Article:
Married to Medicine

Happy Valentine’s Day, guys!?? What’s it like being married AND being in medical school? We all know that med school is a jealous mistress, but how jealous is she, really? Can I have a healthy relationship while I battle the Kreb’s Cycle, pharmacology, and clinical skills and the myriad of other things that a medical and health science degree may throw at me? Well, Sari and Blake know- and they agreed to speak with us!

Hey guys, introduce yourselves!
S: My name is Sari, I’m a Family Nurse Practitioner currently working in Orthopedics. I enjoy cooking, traveling, running and hiking with our 2 huskies.
B: I’m Blake, a 4th year med student hoping to match into anesthesiology residency in a few weeks. I’m a great sous chef to my lovely wife, and in addition to the hobbies she listed, I do woodworking as a side hobby.

Blake and Sari

How did you both meet?
S & B: We met during our freshman year of college. Both of us majored in Biology and played ice hockey. We hit it off at a party, and have been best friends ever since.

When did you get married?
S & B: Fun fact: We actually had 2 weddings. We got legally married in 2013 at a court house in St. Augustine, Florida. Then a year later June 14, 2014 we had a formal wedding with all our friends and family in Connecticut. It was quite a rowdy wedding since both the men’s and women’s hockey teams from our college were there. It was a formal, but beautiful, college party hah.

Did the comments of family members and friends affect your decision to get married when you did?
S & B: No. We got engaged young at 23, immediately after graduating college. Our friends and family members were very surprised, but we just knew. And our families have been very supportive ever since.

What’s your day to day schedule like?
B: It varies greatly, depending on which clinical rotation I’m in. The first 2 years of med school were much harder because we were long distance. I attended school on Long Island while Sari worked as a primary care provider in Connecticut, and we would travel to see each other on the weekends. Sari now works three 13 hour shifts per week, and I work my clinical hours. During our free time we have been working on our guided journal for medical students. We co-authored and created “My Short White Coat” to help medical students thrive in medical school.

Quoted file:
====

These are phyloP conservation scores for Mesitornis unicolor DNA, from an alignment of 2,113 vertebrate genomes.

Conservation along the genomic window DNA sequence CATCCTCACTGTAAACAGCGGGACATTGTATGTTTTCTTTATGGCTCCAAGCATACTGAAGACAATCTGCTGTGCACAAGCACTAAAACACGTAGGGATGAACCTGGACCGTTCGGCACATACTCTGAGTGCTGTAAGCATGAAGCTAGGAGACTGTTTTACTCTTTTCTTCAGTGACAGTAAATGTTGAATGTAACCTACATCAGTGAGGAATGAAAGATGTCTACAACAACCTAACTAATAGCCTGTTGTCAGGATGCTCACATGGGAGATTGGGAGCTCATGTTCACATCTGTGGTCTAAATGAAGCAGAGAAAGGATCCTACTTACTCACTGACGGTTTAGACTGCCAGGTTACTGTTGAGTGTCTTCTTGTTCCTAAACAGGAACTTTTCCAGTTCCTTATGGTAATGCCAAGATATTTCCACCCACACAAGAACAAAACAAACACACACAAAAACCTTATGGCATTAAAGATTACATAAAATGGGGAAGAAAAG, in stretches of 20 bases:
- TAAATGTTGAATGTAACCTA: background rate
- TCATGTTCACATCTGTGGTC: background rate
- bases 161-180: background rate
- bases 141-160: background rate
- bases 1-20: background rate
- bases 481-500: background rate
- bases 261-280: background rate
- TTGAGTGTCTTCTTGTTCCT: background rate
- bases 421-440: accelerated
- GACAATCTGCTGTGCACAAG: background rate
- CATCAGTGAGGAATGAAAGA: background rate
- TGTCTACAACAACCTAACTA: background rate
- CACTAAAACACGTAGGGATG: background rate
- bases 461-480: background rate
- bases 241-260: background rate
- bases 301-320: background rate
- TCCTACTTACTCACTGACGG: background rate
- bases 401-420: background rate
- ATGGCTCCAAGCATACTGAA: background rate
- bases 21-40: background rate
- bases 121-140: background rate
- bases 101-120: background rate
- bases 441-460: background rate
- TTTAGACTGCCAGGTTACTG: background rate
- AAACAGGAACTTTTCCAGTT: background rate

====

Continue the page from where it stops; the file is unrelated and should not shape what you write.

How do you both deal with stress and hectic schedules?
B: It sounds odd to say, but I alleviate my stress by staying busy. I noticed in medical school that if I didn’t occupy my time with productive tasks, then I would get anxious and stressed thinking about all the things I could be doing or studying. It would put me in a negative state of mind. So I stay busy either being productive around the house or enjoying hobbies like running and woodworking.
S: I run. I have always found physical activity to be a great stress relief for me. Although sometimes my schedule felt too busy, I quickly learned how important it was for my mental health to make time no matter what.
Be sure to check out our website where you’ll find our med student Blog covering all topics of med student life, including mental and overall wellness.

Sari and the doggos!

Do you think that med school and a clinical career is significantly harder when you’re married?
B: The hardest part for me was “study guilt.” I have tried very hard to allocate enough time towards our relationship so that we are both happy. It’s really hard around board studying, but we came to appreciate any time we could spend together.

How do you ensure that the romance and connection you have is maintained?
S & B: We aren’t a “romantic” couple in the typical sense of going on dates and gifting jewelry or flowers. That being said, we are still best friends after 11 years together and find humor, love and connection throughout the day from going on runs, to completing errands, to cooking dinner. We just enjoy spending as much time as we can together.

Does marriage affect the plans you are making for residency positions or where to settle down?
B: Yes, because rather than making the decision independently, we have to find a residency program that fits for both of us. Location, proximity to friends and family, and job opportunities for Sari were are our biggest factors for deciding residencies to apply to.

What advice would you give to those considering marriage during med or health science school, and what encouragement do you have for singletons finding it hard to date because of the #medschoolhustle?
S & B: If it’s the right person who is going to be supportive of you during school and your career, then go for it. It goes both ways too! You also have to support their endeavors while in school and work.

As far as being single in med school, remember to take care of yourself first. Your study routine can consume you if you aren’t careful. Have hobbies outside of med school and make sure to carve out some time for yourself each day. If dating is a priority to you then make time for it. Your “free time” is limited because of med school, so hopefully you can find someone who can be supporting of that.

In our guided journal, there is a section for Health and Wellness with questions about your “support crew” that will help med students reflect on relationships, both positive and negative ones, and how they can be altered. The key is to surround yourself with people who make you a better person (happier, healthier, and ready to crush med school).


Make sure to get My Short White Coat now and as a Valentine’s Day treat, you can get 20% off your purchase PLUS free shipping by using our coupon code “Medcute20”! Follow Sari and Blake on Instagram too @my_short_white_coat.

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